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December 27, 2020

"Getting Explicit About Implicit Bias"

The title of this post is the title of this effective extended discussion published in the latest issue of Judicatre. which understandibly give particular attention to research regarding criminal case processing.  The piece's preamble explains that, to "better understand the effect of implicit bias in the courtroom, Judge Bernice Donald of the United States Court of Appeals for the Sixth Circuit talked with Professors Jeffrey Rachlinski and Andrew Wistrich of Cornell Law School."  The whole discussion is interesting, and here are some excerpts:

Implicit bias can play a role at every stage of the process, from the first encounter a suspect has with the police through criminal sentencing.  Police might be more inclined to arrest Black suspects and prosecutors might be more apt to pursue cases against Black defendants.  Furthermore, judges might be given different information about Black defendants than white defendants. With disparities at every stage, the effect of implicit bias can snowball.

We do not mean to exonerate judges completely.  As we note below, some evidence suggests that they do impose disparate sentences by race, notwithstanding our research.  Also, judges are responsible for monitoring prosecutors, police, probation officers, and others who might themselves be expressing implicit bias....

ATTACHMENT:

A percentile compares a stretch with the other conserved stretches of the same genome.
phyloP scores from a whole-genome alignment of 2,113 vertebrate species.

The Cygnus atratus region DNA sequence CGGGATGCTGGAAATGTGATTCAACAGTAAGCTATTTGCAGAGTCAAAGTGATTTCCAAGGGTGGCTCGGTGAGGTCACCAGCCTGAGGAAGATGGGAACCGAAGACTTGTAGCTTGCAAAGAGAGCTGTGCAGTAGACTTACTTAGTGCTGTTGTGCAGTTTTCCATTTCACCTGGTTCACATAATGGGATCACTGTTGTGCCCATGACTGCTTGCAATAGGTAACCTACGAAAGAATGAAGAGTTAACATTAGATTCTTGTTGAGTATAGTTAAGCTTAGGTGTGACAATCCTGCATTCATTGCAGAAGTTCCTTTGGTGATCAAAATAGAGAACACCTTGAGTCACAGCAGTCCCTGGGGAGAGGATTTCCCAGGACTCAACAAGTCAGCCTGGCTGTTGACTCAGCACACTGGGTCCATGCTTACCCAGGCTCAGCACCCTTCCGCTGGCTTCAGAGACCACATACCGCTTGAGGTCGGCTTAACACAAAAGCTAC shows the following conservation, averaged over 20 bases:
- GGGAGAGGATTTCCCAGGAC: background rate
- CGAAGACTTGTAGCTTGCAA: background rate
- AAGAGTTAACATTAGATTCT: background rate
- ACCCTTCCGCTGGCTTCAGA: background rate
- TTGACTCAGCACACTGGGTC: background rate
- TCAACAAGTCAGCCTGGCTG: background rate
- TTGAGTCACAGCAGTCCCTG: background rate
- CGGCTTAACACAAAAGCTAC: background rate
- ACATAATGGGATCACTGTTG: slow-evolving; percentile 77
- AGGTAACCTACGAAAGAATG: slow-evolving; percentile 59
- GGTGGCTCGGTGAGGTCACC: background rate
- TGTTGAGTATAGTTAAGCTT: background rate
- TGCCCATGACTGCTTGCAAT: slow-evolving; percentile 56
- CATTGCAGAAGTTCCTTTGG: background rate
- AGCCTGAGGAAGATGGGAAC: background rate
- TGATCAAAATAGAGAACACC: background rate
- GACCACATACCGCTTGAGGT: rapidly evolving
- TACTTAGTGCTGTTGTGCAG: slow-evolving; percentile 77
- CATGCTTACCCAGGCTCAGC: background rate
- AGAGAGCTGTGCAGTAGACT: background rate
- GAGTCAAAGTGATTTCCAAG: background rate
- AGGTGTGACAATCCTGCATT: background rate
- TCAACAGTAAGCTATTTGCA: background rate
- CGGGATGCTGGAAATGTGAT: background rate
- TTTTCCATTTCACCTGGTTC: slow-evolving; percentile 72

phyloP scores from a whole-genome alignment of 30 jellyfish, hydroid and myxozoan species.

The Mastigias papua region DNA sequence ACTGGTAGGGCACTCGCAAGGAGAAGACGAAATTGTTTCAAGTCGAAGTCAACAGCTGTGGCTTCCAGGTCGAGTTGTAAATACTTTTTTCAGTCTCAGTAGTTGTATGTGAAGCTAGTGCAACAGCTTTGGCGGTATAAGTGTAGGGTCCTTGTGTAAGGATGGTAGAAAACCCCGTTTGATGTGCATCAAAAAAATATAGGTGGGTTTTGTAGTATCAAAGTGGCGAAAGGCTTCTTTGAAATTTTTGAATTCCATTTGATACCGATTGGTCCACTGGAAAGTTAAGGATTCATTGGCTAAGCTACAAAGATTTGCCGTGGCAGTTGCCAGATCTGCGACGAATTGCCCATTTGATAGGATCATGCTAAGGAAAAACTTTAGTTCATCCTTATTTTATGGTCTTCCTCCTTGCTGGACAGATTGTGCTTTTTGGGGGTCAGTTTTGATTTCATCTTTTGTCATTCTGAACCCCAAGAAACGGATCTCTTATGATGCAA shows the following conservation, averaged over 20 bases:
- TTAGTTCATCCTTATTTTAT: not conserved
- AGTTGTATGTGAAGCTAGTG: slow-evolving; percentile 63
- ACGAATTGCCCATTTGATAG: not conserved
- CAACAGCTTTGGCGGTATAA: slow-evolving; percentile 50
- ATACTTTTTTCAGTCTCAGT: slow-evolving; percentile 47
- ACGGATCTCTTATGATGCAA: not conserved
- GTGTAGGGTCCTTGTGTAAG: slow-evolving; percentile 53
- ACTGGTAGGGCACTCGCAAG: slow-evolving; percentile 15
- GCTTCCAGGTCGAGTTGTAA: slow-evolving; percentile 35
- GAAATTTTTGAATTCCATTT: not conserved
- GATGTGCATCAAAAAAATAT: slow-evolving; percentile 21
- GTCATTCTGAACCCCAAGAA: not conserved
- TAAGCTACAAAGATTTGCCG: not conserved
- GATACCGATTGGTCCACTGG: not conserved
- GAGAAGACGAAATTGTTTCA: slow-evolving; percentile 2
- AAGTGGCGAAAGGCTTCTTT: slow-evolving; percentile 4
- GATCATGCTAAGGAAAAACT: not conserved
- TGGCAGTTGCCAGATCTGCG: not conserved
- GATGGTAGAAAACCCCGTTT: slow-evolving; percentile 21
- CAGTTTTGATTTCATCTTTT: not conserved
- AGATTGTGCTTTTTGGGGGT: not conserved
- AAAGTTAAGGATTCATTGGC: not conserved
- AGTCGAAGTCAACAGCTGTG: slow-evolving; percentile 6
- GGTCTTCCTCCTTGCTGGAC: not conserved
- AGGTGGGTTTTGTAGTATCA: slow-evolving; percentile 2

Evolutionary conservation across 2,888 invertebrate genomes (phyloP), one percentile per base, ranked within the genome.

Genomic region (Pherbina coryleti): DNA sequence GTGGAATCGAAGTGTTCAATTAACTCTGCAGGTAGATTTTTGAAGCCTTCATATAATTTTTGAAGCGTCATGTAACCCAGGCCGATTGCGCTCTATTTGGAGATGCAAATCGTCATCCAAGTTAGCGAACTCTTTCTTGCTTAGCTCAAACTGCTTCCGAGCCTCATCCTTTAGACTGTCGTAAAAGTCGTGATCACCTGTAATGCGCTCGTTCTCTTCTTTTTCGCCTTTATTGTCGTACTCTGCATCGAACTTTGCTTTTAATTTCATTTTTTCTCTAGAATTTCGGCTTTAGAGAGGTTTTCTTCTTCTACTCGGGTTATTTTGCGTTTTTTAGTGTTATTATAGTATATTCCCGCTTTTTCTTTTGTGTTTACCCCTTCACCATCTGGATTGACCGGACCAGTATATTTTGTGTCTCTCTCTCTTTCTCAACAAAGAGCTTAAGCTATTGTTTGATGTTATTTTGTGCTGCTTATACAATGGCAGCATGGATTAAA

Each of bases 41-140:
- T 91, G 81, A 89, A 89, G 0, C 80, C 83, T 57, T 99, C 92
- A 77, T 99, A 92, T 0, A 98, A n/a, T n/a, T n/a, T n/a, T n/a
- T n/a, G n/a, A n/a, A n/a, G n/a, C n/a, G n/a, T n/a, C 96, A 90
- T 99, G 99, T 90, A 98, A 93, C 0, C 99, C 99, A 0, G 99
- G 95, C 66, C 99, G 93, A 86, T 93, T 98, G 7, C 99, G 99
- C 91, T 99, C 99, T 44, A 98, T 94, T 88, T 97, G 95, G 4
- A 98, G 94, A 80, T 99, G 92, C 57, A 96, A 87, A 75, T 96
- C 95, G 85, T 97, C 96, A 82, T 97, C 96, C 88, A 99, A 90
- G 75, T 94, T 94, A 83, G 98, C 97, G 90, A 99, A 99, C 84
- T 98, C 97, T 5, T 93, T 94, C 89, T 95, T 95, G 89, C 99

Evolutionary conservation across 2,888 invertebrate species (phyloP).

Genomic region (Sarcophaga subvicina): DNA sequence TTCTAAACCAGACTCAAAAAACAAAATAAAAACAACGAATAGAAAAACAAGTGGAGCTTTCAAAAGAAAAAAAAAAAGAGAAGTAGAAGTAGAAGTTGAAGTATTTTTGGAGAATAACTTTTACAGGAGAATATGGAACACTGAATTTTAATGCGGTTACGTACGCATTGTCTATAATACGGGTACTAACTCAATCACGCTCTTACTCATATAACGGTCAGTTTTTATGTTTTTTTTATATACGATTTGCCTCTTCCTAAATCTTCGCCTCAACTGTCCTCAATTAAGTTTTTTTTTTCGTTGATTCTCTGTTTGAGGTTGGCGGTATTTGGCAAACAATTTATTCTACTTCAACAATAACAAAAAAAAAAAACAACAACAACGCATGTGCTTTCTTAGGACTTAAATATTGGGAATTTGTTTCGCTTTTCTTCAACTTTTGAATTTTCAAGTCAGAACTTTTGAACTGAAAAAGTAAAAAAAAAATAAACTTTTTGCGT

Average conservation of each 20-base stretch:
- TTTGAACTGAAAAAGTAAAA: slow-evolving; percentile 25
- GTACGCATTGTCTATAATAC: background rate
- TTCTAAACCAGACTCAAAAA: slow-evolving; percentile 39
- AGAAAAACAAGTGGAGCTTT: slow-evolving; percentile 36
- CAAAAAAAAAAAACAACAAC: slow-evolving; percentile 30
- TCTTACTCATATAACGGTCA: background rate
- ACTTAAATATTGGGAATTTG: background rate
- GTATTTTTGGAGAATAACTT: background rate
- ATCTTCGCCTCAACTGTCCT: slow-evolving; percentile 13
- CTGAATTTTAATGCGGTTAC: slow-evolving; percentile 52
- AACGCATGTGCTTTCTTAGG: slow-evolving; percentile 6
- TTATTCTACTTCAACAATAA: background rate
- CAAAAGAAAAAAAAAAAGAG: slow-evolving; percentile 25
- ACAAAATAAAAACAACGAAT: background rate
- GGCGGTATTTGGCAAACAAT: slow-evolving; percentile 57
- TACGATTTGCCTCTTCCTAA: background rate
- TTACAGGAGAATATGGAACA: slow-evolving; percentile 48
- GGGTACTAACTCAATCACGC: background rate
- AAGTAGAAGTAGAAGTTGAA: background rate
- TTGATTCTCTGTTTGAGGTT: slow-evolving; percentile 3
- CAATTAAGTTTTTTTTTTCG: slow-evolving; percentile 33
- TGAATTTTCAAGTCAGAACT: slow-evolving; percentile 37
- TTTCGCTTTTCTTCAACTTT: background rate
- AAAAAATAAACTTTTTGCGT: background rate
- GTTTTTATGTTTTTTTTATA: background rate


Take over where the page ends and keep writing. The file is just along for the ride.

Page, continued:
There is plenty of evidence that judges are being influenced by litigant race and gender beyond just the experimental studies we have conducted with hypothetical questions.  As an example, studies show that Black defendants receive longer sentences and female defendants receive shorter sentences.  These results have persisted for decades.  Of course, sentencing data can be noisy in the sense that others — probation officers, prosecutors, etc. — are involved in setting the stage for judges’ decisions.  These results, however, dovetail with our experiments in which such factors are controlled....

Many judges are alert to the danger of bias in the courtroom and work to neutralize it.  Some types of implicit bias, however, such as those based on age, skin tone, height, weight, citizenship, etc., also have an influence on judges.  We worry that even judges who are sensitive to racial inequity might overlook some of these other sources of unfairness.

Of course, the suspicion that judges are influenced by race or gender bias is profoundly disillusioning and dispiriting for a society that rightly demands equality in the courtroom.  Disparities in the administration of justice by a judge are particularly hurtful for racial or ethnic minorities and for women, perhaps particularly so when they turn to the courts for justice and redress for the effects of prejudice in the broader society.  Acknowledging the imperfections of the judiciary can be painful for judges — especially those subject to reselection — and can give rise to public criticism and even cynicism.

December 27, 2020 at 12:40 PM | Permalink


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